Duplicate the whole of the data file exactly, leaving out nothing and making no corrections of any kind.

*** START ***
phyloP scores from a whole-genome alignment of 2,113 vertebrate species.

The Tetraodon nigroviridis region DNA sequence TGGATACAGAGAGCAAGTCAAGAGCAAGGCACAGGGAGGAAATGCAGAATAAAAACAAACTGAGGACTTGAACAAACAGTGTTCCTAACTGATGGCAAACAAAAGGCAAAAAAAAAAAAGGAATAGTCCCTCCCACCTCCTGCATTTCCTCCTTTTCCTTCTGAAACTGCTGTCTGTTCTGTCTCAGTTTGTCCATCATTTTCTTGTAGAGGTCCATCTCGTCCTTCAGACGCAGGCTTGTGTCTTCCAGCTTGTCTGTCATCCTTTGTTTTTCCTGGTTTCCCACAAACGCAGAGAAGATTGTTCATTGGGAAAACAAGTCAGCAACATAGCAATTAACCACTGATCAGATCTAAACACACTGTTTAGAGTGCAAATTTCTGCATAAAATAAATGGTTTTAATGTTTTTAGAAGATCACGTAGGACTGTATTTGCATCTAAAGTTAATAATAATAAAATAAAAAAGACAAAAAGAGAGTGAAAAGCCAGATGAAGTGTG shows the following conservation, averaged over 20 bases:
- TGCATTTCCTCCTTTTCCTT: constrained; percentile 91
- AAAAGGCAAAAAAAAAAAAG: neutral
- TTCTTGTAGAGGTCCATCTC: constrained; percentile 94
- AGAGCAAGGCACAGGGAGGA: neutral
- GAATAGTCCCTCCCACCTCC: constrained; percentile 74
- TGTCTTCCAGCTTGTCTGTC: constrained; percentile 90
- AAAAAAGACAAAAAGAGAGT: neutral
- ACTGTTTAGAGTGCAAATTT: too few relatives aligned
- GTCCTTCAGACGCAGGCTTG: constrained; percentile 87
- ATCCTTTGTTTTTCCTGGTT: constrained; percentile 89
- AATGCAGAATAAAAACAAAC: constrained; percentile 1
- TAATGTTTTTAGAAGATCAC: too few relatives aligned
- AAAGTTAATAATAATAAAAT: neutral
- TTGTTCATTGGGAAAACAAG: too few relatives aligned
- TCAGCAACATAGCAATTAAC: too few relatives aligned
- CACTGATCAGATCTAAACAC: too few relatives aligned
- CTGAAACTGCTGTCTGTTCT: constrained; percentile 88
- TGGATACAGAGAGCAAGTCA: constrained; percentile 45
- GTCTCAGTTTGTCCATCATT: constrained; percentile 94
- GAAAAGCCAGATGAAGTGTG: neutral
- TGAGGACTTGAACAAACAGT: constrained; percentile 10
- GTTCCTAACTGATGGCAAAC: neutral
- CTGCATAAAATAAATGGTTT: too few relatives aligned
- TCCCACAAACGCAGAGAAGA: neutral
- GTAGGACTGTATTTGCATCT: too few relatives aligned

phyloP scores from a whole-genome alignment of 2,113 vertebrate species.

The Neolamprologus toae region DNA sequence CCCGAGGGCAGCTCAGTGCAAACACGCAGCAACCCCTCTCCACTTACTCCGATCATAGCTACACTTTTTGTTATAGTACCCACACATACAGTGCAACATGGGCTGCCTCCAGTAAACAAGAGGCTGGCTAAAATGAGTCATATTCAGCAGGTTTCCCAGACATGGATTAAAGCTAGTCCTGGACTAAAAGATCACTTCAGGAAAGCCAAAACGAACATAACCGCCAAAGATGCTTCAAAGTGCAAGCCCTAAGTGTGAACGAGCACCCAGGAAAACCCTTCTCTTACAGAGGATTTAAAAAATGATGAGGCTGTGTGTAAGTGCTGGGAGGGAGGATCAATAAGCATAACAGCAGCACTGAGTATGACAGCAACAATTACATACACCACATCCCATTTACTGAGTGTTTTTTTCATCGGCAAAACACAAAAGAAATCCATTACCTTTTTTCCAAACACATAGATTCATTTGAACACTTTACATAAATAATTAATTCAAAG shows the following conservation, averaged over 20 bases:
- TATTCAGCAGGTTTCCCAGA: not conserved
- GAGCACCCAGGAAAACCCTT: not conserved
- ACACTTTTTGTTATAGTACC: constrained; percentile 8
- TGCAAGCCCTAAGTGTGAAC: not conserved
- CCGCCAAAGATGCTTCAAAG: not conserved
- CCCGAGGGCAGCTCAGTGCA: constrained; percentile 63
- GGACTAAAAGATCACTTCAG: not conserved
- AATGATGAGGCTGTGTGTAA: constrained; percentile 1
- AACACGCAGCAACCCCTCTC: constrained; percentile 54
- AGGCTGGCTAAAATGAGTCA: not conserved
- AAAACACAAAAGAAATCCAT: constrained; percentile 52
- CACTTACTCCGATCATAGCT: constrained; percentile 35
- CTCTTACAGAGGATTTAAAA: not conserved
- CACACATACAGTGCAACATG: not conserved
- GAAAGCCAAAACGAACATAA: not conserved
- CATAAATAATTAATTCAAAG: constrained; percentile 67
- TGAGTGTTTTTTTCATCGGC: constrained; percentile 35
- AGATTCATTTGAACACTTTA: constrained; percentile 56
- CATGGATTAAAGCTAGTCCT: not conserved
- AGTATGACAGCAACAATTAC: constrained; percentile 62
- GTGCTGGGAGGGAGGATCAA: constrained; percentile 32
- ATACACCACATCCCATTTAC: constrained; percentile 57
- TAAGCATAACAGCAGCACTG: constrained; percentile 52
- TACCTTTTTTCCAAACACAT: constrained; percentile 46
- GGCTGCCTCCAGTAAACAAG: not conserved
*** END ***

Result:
phyloP scores from a whole-genome alignment of 2,113 vertebrate species.

The Tetraodon nigroviridis region DNA sequence TGGATACAGAGAGCAAGTCAAGAGCAAGGCACAGGGAGGAAATGCAGAATAAAAACAAACTGAGGACTTGAACAAACAGTGTTCCTAACTGATGGCAAACAAAAGGCAAAAAAAAAAAAGGAATAGTCCCTCCCACCTCCTGCATTTCCTCCTTTTCCTTCTGAAACTGCTGTCTGTTCTGTCTCAGTTTGTCCATCATTTTCTTGTAGAGGTCCATCTCGTCCTTCAGACGCAGGCTTGTGTCTTCCAGCTTGTCTGTCATCCTTTGTTTTTCCTGGTTTCCCACAAACGCAGAGAAGATTGTTCATTGGGAAAACAAGTCAGCAACATAGCAATTAACCACTGATCAGATCTAAACACACTGTTTAGAGTGCAAATTTCTGCATAAAATAAATGGTTTTAATGTTTTTAGAAGATCACGTAGGACTGTATTTGCATCTAAAGTTAATAATAATAAAATAAAAAAGACAAAAAGAGAGTGAAAAGCCAGATGAAGTGTG shows the following conservation, averaged over 20 bases:
- TGCATTTCCTCCTTTTCCTT: constrained; percentile 91
- AAAAGGCAAAAAAAAAAAAG: neutral
- TTCTTGTAGAGGTCCATCTC: constrained; percentile 94
- AGAGCAAGGCACAGGGAGGA: neutral
- GAATAGTCCCTCCCACCTCC: constrained; percentile 74
- TGTCTTCCAGCTTGTCTGTC: constrained; percentile 90
- AAAAAAGACAAAAAGAGAGT: neutral
- ACTGTTTAGAGTGCAAATTT: too few relatives aligned
- GTCCTTCAGACGCAGGCTTG: constrained; percentile 87
- ATCCTTTGTTTTTCCTGGTT: constrained; percentile 89
- AATGCAGAATAAAAACAAAC: constrained; percentile 1
- TAATGTTTTTAGAAGATCAC: too few relatives aligned
- AAAGTTAATAATAATAAAAT: neutral
- TTGTTCATTGGGAAAACAAG: too few relatives aligned
- TCAGCAACATAGCAATTAAC: too few relatives aligned
- CACTGATCAGATCTAAACAC: too few relatives aligned
- CTGAAACTGCTGTCTGTTCT: constrained; percentile 88
- TGGATACAGAGAGCAAGTCA: constrained; percentile 45
- GTCTCAGTTTGTCCATCATT: constrained; percentile 94
- GAAAAGCCAGATGAAGTGTG: neutral
- TGAGGACTTGAACAAACAGT: constrained; percentile 10
- GTTCCTAACTGATGGCAAAC: neutral
- CTGCATAAAATAAATGGTTT: too few relatives aligned
- TCCCACAAACGCAGAGAAGA: neutral
- GTAGGACTGTATTTGCATCT: too few relatives aligned

phyloP scores from a whole-genome alignment of 2,113 vertebrate species.

The Neolamprologus toae region DNA sequence CCCGAGGGCAGCTCAGTGCAAACACGCAGCAACCCCTCTCCACTTACTCCGATCATAGCTACACTTTTTGTTATAGTACCCACACATACAGTGCAACATGGGCTGCCTCCAGTAAACAAGAGGCTGGCTAAAATGAGTCATATTCAGCAGGTTTCCCAGACATGGATTAAAGCTAGTCCTGGACTAAAAGATCACTTCAGGAAAGCCAAAACGAACATAACCGCCAAAGATGCTTCAAAGTGCAAGCCCTAAGTGTGAACGAGCACCCAGGAAAACCCTTCTCTTACAGAGGATTTAAAAAATGATGAGGCTGTGTGTAAGTGCTGGGAGGGAGGATCAATAAGCATAACAGCAGCACTGAGTATGACAGCAACAATTACATACACCACATCCCATTTACTGAGTGTTTTTTTCATCGGCAAAACACAAAAGAAATCCATTACCTTTTTTCCAAACACATAGATTCATTTGAACACTTTACATAAATAATTAATTCAAAG shows the following conservation, averaged over 20 bases:
- TATTCAGCAGGTTTCCCAGA: not conserved
- GAGCACCCAGGAAAACCCTT: not conserved
- ACACTTTTTGTTATAGTACC: constrained; percentile 8
- TGCAAGCCCTAAGTGTGAAC: not conserved
- CCGCCAAAGATGCTTCAAAG: not conserved
- CCCGAGGGCAGCTCAGTGCA: constrained; percentile 63
- GGACTAAAAGATCACTTCAG: not conserved
- AATGATGAGGCTGTGTGTAA: constrained; percentile 1
- AACACGCAGCAACCCCTCTC: constrained; percentile 54
- AGGCTGGCTAAAATGAGTCA: not conserved
- AAAACACAAAAGAAATCCAT: constrained; percentile 52
- CACTTACTCCGATCATAGCT: constrained; percentile 35
- CTCTTACAGAGGATTTAAAA: not conserved
- CACACATACAGTGCAACATG: not conserved
- GAAAGCCAAAACGAACATAA: not conserved
- CATAAATAATTAATTCAAAG: constrained; percentile 67
- TGAGTGTTTTTTTCATCGGC: constrained; percentile 35
- AGATTCATTTGAACACTTTA: constrained; percentile 56
- CATGGATTAAAGCTAGTCCT: not conserved
- AGTATGACAGCAACAATTAC: constrained; percentile 62
- GTGCTGGGAGGGAGGATCAA: constrained; percentile 32
- ATACACCACATCCCATTTAC: constrained; percentile 57
- TAAGCATAACAGCAGCACTG: constrained; percentile 52
- TACCTTTTTTCCAAACACAT: constrained; percentile 46
- GGCTGCCTCCAGTAAACAAG: not conserved